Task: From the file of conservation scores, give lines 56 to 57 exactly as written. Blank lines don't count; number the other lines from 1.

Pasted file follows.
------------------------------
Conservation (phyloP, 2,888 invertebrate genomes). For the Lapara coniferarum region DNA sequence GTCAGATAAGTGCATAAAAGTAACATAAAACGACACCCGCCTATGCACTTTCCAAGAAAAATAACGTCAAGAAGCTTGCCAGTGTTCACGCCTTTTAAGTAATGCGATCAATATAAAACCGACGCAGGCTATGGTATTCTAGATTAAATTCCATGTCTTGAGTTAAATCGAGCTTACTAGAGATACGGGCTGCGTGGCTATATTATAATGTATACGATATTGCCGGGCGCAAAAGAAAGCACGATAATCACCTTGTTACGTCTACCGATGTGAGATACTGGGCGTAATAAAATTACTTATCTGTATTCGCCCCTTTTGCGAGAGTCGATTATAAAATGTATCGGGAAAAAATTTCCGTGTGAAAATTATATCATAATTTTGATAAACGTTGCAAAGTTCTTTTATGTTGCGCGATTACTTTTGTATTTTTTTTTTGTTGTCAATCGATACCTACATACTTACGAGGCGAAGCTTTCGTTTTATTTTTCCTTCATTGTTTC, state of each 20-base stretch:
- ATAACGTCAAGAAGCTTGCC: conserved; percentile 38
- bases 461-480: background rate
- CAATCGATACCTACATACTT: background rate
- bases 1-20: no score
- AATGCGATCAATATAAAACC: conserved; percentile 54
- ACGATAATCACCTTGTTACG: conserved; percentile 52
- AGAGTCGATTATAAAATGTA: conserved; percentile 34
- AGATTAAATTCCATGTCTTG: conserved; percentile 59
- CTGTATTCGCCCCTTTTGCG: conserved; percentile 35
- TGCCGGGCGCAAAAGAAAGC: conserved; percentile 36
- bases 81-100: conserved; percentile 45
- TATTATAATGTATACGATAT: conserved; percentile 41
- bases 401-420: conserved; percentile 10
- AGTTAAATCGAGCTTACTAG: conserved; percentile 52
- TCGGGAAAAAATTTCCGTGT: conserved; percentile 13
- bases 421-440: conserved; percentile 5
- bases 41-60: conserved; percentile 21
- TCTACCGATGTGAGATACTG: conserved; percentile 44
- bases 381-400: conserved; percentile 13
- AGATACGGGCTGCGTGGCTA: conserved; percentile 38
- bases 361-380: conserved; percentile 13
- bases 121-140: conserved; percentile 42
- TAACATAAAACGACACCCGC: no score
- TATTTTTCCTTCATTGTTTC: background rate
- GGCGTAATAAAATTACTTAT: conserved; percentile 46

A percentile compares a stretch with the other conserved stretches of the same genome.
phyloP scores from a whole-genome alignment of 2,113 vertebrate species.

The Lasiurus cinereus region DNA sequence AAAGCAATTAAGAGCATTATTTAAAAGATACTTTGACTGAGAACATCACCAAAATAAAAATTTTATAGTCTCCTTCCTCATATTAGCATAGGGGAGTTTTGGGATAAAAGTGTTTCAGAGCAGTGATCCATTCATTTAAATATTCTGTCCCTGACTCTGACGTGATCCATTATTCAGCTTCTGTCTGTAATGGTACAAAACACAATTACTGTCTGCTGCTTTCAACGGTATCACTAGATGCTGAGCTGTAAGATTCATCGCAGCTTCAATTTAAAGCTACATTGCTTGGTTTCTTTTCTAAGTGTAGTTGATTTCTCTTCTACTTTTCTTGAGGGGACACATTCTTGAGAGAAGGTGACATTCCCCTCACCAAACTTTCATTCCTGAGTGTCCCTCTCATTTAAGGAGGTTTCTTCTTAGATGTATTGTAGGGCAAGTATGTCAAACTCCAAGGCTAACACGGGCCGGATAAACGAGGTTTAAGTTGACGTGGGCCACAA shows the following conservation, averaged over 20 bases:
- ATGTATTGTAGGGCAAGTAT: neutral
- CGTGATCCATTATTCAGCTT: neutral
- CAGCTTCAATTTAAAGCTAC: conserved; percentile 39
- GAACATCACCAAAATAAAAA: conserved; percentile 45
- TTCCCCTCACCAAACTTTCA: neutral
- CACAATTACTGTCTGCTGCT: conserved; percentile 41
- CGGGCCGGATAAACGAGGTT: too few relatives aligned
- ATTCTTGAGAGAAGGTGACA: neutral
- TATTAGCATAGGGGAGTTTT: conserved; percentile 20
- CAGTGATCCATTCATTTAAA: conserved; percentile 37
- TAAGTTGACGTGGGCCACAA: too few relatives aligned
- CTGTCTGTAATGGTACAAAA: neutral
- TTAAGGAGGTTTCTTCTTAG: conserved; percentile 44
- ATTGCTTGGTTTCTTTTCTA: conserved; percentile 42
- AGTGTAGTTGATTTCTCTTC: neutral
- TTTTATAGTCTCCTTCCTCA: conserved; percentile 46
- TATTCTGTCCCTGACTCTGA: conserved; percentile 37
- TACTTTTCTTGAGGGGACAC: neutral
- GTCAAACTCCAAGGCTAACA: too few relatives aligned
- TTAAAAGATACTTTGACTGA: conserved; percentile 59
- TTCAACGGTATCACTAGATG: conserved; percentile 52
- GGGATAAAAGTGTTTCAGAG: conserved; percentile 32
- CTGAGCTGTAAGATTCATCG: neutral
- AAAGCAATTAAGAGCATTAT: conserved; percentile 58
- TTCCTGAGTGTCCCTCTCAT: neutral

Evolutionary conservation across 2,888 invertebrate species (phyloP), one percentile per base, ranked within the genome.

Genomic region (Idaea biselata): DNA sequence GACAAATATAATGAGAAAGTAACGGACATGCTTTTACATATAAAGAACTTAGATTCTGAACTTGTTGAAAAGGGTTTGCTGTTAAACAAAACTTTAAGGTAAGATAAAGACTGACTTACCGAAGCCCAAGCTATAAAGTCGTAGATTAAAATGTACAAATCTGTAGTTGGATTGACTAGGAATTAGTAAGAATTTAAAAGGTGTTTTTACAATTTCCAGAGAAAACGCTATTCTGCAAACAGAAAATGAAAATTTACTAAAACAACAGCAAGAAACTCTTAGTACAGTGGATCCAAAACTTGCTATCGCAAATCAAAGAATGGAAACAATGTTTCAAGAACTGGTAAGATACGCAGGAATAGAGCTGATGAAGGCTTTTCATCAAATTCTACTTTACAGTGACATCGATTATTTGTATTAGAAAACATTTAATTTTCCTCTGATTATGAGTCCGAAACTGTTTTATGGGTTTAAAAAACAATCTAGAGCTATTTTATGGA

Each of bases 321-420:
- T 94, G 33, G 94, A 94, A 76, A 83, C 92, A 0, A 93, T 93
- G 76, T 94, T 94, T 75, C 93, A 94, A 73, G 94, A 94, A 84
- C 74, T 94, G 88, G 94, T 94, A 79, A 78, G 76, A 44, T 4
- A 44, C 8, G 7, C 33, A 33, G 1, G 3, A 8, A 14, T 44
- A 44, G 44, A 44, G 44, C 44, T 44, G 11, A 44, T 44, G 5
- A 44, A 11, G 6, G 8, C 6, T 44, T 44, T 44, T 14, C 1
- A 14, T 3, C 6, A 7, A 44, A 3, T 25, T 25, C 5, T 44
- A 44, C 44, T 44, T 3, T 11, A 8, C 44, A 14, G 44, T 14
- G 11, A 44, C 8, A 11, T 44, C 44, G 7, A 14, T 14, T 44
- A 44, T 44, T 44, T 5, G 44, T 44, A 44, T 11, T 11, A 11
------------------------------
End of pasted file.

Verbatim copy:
Genomic region (Idaea biselata): DNA sequence GACAAATATAATGAGAAAGTAACGGACATGCTTTTACATATAAAGAACTTAGATTCTGAACTTGTTGAAAAGGGTTTGCTGTTAAACAAAACTTTAAGGTAAGATAAAGACTGACTTACCGAAGCCCAAGCTATAAAGTCGTAGATTAAAATGTACAAATCTGTAGTTGGATTGACTAGGAATTAGTAAGAATTTAAAAGGTGTTTTTACAATTTCCAGAGAAAACGCTATTCTGCAAACAGAAAATGAAAATTTACTAAAACAACAGCAAGAAACTCTTAGTACAGTGGATCCAAAACTTGCTATCGCAAATCAAAGAATGGAAACAATGTTTCAAGAACTGGTAAGATACGCAGGAATAGAGCTGATGAAGGCTTTTCATCAAATTCTACTTTACAGTGACATCGATTATTTGTATTAGAAAACATTTAATTTTCCTCTGATTATGAGTCCGAAACTGTTTTATGGGTTTAAAAAACAATCTAGAGCTATTTTATGGA

Each of bases 321-420: